Alan Dargin, 1967-2008
I can make it talk, I can make it sing,
can make it do anything.
Didj, Didj, Didjeridu
Bloodwood log - Alan Dargin
Alan Dargin is most likely an Australian artist you haven't heard of
before and its unfortunate that I'm posting today about this man
because I learnt yesterday that He died on Sunday from a brain
hemorrhage. He was 40.
After veins burst in his throat some years ago while he was playing
the didgeridoo, doctors warned that continued playing
would threaten his life.
Admitted to hospital last week with bleeding on the brain.
A memorial service for Mr Dargin was held at 7am on Thursday,
28 February at Sydney's Circular Quay,
where he often busked to appreciative audiences.
He released some 4 Lps, with a 5th due this year, acted in films
and played around the world.
Yet he could rarely have been as happy as when he was sitting
in the Aboriginal tent embassy in Canberra two weeks ago with
elders from the Northern Territory, on the eve of Kevin Rudd's
apology to the stolen generations.
"I am glad," he said. "We have been acknowledged."
I met him one year in one of the Guinness tents at the Woodford
Folk Festival. We stuck up a conversation and he showed me
his bloodwood digj. It was well over a hundred years old,
made from a species of tree that is now extinct, he even showed
me where scientists had taken same samples from it for some
kind of DNA testing. Understandably proud of this instrument
he proceeded to give us an impromptu show.
I think I remember he gave me a bit of a lesson,
I have a couple of didge's I play,
I just can't do the circular breathing thing.
In terms of my personal style, I play strong and fast.
Initially when I started to perform I created a stir with
blackfellows in Australia that were concerned about my
use of the instrument in a contemporary context.
I don't play ceremonial songs so I won't get into trouble.
I compose all of my songs in a contemporary way and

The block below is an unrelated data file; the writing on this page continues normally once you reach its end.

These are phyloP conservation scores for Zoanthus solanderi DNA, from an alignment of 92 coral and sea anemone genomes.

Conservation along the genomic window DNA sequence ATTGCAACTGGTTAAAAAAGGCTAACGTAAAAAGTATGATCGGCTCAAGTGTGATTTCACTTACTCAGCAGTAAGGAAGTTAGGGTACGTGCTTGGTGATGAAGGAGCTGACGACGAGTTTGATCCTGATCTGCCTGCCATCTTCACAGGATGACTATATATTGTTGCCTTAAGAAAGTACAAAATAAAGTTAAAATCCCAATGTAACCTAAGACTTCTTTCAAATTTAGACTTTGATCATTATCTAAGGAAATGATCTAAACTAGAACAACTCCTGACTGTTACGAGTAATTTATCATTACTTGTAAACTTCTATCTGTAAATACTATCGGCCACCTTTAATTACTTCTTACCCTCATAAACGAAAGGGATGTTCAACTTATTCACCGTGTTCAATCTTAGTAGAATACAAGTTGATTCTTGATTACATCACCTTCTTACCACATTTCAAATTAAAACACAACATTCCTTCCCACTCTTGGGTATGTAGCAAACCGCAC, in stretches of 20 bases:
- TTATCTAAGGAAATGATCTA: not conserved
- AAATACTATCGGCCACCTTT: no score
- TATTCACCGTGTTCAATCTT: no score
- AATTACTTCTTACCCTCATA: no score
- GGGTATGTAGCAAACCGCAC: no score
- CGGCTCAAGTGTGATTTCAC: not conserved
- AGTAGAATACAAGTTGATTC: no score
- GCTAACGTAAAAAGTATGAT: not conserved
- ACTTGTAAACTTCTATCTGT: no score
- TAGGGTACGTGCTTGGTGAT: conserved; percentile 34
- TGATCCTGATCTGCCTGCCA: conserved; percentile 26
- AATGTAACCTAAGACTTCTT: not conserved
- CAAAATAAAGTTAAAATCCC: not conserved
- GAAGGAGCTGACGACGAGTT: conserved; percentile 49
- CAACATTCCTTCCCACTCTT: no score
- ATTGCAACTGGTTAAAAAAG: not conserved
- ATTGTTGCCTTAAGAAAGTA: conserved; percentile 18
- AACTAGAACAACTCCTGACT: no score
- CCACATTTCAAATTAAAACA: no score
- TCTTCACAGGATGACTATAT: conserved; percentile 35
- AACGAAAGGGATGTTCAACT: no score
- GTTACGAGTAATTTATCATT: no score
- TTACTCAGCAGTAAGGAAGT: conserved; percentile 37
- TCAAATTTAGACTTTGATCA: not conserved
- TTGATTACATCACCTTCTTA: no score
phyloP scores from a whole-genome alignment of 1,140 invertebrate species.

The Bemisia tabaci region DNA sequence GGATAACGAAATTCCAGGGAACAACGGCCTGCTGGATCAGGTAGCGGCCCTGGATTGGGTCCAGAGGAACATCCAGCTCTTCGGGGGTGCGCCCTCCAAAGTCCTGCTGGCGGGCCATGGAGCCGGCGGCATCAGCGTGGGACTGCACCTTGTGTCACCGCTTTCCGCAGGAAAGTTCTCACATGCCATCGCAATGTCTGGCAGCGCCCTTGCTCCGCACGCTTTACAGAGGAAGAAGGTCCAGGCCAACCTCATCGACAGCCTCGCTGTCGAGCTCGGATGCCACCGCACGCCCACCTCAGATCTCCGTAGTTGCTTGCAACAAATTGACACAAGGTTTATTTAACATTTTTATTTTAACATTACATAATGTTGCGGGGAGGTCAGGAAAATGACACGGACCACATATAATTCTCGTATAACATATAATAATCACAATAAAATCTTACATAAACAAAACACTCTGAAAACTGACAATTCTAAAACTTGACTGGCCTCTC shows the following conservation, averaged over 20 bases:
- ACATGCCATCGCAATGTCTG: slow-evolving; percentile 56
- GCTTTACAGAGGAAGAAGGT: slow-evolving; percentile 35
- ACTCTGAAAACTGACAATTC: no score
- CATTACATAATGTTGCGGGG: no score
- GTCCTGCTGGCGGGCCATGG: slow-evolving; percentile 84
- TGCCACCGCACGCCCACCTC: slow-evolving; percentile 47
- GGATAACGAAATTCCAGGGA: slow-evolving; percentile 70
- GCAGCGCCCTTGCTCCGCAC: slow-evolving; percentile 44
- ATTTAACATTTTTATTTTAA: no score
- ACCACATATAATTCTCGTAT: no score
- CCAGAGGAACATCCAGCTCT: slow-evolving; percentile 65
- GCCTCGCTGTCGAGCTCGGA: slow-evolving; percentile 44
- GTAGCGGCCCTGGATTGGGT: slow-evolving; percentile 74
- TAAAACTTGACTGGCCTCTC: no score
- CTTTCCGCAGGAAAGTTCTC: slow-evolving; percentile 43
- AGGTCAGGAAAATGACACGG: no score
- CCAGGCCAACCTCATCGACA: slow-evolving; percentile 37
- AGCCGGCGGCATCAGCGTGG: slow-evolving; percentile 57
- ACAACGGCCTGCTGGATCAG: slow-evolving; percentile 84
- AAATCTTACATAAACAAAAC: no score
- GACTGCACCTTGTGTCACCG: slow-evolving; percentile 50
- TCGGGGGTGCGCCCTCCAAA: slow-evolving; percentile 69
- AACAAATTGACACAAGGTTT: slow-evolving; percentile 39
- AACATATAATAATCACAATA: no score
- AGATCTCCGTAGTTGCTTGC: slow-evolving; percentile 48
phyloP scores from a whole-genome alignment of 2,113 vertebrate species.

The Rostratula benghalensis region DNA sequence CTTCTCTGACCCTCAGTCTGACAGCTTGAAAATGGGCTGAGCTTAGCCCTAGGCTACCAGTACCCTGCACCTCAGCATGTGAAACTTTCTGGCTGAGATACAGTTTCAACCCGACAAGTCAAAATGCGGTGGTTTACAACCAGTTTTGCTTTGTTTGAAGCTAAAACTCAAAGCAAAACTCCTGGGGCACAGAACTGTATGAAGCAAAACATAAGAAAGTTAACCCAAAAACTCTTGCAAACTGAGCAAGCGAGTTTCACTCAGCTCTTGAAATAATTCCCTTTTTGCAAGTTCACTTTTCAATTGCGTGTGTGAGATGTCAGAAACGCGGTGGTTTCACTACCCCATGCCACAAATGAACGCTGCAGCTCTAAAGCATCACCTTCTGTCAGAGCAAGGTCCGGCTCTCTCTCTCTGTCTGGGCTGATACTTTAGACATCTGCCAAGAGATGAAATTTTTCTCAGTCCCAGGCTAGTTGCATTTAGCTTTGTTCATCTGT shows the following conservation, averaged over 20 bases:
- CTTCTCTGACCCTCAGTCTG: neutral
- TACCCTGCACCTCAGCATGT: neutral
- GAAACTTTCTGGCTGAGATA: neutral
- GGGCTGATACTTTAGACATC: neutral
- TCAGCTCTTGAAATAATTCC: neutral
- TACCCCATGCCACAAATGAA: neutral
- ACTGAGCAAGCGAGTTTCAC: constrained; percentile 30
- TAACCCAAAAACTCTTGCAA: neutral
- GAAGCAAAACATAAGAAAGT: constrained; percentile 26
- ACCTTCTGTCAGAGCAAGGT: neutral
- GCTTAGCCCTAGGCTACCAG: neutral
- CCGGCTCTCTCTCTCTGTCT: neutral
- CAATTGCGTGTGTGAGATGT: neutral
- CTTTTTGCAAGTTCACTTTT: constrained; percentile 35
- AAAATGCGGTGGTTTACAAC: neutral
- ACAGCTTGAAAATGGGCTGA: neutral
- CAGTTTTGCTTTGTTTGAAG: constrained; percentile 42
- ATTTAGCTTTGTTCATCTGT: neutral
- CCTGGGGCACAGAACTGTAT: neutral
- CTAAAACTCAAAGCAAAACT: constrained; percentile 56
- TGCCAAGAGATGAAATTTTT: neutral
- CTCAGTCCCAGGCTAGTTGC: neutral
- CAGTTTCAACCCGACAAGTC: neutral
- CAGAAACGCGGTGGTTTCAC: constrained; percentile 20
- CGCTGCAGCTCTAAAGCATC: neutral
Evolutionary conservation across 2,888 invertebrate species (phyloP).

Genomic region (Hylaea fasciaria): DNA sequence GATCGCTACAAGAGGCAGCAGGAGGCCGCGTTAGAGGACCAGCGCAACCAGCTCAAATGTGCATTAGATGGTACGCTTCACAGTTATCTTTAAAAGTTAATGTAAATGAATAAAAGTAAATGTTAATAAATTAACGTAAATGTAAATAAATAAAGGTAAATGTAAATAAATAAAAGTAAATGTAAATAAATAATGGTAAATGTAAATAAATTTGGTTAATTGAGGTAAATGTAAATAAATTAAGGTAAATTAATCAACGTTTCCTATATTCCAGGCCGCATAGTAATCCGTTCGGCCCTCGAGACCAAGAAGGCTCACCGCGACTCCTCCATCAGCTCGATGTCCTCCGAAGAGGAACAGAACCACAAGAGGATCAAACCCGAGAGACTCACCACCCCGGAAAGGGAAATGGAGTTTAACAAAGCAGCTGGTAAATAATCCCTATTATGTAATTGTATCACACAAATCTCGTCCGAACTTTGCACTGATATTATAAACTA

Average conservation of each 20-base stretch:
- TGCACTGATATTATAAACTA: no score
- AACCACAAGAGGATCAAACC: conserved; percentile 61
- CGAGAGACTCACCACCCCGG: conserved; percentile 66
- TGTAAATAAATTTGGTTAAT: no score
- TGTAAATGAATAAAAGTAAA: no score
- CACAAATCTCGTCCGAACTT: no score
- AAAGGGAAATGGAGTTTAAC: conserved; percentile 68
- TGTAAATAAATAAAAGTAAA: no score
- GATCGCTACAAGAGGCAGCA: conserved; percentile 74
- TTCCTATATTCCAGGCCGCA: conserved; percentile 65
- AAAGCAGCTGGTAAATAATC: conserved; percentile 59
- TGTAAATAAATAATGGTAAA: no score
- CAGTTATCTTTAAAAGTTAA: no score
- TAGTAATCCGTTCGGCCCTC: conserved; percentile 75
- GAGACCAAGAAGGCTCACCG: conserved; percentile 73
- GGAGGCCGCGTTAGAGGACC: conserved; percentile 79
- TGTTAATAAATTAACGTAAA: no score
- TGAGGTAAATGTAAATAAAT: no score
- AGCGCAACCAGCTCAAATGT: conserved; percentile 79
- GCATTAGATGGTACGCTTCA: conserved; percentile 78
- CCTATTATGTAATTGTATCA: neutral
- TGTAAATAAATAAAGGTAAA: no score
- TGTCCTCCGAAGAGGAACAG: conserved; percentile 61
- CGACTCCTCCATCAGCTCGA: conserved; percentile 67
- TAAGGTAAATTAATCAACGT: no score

challenge people to push the didjeridu to its limits.
I take a jazz approach in the use of my instrument
playing in any beat or rhythm structure.
In ensemble playing the didjeridu supplies the bottom
end, it fills up all the holes and makes the sound full.
This may account for the popularity of the didjeridu
and its crossover potential into world music.
Bloodwood is a fantastic album, sometimes almost ambient
like on the killer track "storm warning" a mix of didge and
blues slide that sounds like something off the "Paris Texas"
Ry Cooder soundtrack. "Gaia" combines didge and bird
song that strongly evokes the Australian land scape.
"Hitchhikers nightmare" is a live recording of one of his
signature busking performances, very funny.
"Open road" is didge jazz ,"Trinity" didge with a
classical middle eastern feel and "Anthem" an
expansive masterpiece pushing musical boundaries.
I love the didjeridu, its the one instrument that is
this land, when I've been overseas for extended periods
I've had this odd urge to hear and play this instrument
like some kind of grounding and Alan was the master.
Between meeting President Francois Mitterand in Paris
after playing to a crowd of more than 200,000 people on
Bastille Day in 1994 and playing on the opening night of this
year's Sydney Festival, Dargin played, acted and caroused
with the likes of Jimmy Page and Robert Plant of Led Zeppelin,
Don Burrows, Jimmy Barnes, Tommy Emmanuel, James Morrison
and Yothu Yindi.
He taught "didge" to Wallace Buchanan from Jamiroquai
and perhaps 100,000 others. He performed at festivals ranging from
WOMADelaide to Woodford in Australia, Airvault in France,
to Swizzeridoo in Switzerland, and appeared on German television
and the BBC in Britain.